Spring is in the air. Literally. From weeds to spores to grass and tree pollens, the warm weather is almost here, driving airborne allergen levels through the roof. That means your allergy symptoms -- the sniffling, sneezing, and itchy eyes -- are in overdrive and apt to stay that way for months.
What can you do? WebMD asked some of the country's leading allergy experts to weigh in with answers to your top questions about spring allergies. Here are suggestions for helping you find some much-needed...
Like all allergies, hay fever stems from a glitch in the immune system.
Instead of attacking harmful foreign substances such as bacteria and viruses,
it tries to neutralize “invaders” that ordinarily are quite harmless -- in this
case weed pollen grains that fill the air from August through October (up to
the first frost).
In someone with hay fever, inhaling these tiny particles triggers a cascade
of biochemical reactions, resulting in the release of histamine, a protein that
causes the all-too-familiar symptoms. In addition to sneezing, congestion, and
fatigue, histamine can cause coughing; post-nasal drip; itchy eyes, nose, and
throat; dark circles under the eyes; and asthma attacks.
Ragweed: The Prime Cause of Fall Allergies
Many plant varieties can cause hay fever, but the 17 varieties of ragweed
that grow in North America pose the biggest threat. Three out of four people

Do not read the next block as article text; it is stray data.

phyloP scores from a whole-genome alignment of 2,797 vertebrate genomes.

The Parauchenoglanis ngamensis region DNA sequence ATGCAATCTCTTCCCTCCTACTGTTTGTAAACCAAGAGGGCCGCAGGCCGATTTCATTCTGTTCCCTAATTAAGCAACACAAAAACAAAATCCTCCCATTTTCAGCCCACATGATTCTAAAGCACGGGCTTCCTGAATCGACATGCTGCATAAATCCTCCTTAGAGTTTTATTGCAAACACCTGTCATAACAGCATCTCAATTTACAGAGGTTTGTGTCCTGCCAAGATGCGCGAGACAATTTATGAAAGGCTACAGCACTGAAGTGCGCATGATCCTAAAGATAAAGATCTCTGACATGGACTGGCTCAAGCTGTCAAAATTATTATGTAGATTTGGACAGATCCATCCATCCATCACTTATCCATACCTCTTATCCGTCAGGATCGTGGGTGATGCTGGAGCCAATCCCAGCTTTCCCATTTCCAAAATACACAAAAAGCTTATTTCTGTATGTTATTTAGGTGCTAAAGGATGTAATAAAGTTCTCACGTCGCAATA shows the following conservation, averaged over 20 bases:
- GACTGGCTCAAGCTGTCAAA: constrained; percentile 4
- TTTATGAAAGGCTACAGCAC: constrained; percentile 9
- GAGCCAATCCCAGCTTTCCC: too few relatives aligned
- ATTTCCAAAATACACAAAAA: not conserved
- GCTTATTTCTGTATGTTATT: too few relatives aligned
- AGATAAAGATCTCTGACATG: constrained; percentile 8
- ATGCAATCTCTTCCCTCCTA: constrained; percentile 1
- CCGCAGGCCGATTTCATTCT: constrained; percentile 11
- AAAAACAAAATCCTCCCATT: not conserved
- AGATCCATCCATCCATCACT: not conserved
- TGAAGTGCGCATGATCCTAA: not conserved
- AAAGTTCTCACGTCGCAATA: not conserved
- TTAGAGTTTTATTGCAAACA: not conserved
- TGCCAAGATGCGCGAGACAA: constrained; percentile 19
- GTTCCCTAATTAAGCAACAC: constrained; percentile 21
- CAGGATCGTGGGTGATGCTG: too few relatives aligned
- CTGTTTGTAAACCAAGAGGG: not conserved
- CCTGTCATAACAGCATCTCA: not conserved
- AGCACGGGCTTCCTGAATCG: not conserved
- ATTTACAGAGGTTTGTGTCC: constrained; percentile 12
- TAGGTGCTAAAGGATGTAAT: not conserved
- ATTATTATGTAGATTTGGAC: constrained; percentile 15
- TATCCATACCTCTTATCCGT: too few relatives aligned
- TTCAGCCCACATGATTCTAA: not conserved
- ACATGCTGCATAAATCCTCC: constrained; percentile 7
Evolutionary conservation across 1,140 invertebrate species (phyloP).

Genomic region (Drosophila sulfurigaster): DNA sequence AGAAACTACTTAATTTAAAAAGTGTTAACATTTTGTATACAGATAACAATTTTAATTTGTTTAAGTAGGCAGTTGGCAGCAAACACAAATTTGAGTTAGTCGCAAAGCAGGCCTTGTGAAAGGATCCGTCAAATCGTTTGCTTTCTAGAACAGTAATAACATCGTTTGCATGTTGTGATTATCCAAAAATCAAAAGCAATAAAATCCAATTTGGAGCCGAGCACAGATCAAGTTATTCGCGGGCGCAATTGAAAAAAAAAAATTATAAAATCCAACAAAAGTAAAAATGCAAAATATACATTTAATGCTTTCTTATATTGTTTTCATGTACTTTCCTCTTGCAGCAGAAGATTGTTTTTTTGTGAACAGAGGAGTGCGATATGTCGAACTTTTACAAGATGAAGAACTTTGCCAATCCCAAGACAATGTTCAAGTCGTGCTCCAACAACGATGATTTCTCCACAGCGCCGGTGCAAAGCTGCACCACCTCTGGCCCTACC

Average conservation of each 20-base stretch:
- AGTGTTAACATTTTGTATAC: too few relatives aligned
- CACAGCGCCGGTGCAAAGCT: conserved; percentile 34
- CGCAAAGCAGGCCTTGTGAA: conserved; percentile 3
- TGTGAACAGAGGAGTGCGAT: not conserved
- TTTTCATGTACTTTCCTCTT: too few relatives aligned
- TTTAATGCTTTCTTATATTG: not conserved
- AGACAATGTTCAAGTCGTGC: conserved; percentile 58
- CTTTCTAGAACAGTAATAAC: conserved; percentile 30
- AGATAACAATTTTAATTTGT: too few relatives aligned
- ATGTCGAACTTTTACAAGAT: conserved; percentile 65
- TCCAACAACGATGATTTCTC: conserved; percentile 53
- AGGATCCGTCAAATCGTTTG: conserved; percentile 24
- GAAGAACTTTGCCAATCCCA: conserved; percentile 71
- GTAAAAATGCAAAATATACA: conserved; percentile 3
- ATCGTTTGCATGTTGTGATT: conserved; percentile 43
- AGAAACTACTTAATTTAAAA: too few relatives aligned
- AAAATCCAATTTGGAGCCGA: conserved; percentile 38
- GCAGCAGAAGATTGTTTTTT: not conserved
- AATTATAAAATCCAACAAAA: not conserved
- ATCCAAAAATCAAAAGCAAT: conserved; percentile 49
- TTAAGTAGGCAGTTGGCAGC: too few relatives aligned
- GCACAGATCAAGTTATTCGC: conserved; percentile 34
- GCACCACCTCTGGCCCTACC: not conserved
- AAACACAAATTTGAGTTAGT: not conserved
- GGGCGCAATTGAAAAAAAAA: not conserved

who are allergic to pollen are allergic to ragweed.
A hardy annual, ragweed thrives just about anywhere turf grasses and other
perennials haven’t taken root -- along roads and riverbanks, in vacant lots,
and so on. Over the course of a single year, one ragweed plant can produce a
staggering one billion grains of pollen. And it doesn’t fall harmlessly to the
ground. It floats on the breeze. Pollen has been found hundreds of miles out to
sea and two miles up into the atmosphere.
Given the profusion of pollen, is there anything hay fever sufferers can do
to limit their misery?
Conventional wisdom says that hay fever sufferers should stay indoors during
morning hours, because pollen counts are highest then. Not so, says Neil Kao,
MD, assistant professor of medicine at the University of South Carolina School
of Medicine in Greenville. “I’ve reviewed 50 years of medical literature on
this, and there is simply no proof that hay fever sufferers can minimize their
symptoms by staying indoors or going outdoors at certain times of day. This is
a myth that even many general physicians believe.”
But experts say there are effective ways to curb symptoms of hay fever,
including avoidance strategies and -- if that’s not enough -- medical therapy.
Here are six proven strategies:
1. Make Your Home a Pollen-Free Haven
As much as possible during ragweed season, keep your windows shut and the
air conditioner on (and do the same while in your car). “Running the air
conditioner will also help remove moisture from the air, which helps prevent
the growth of mold,” says James Stankiewicz, MD, chairman of the department of
otolaryngology at Loyola University Chicago Stritch School of Medicine. “Mold
can aggravate hay fever symptoms.”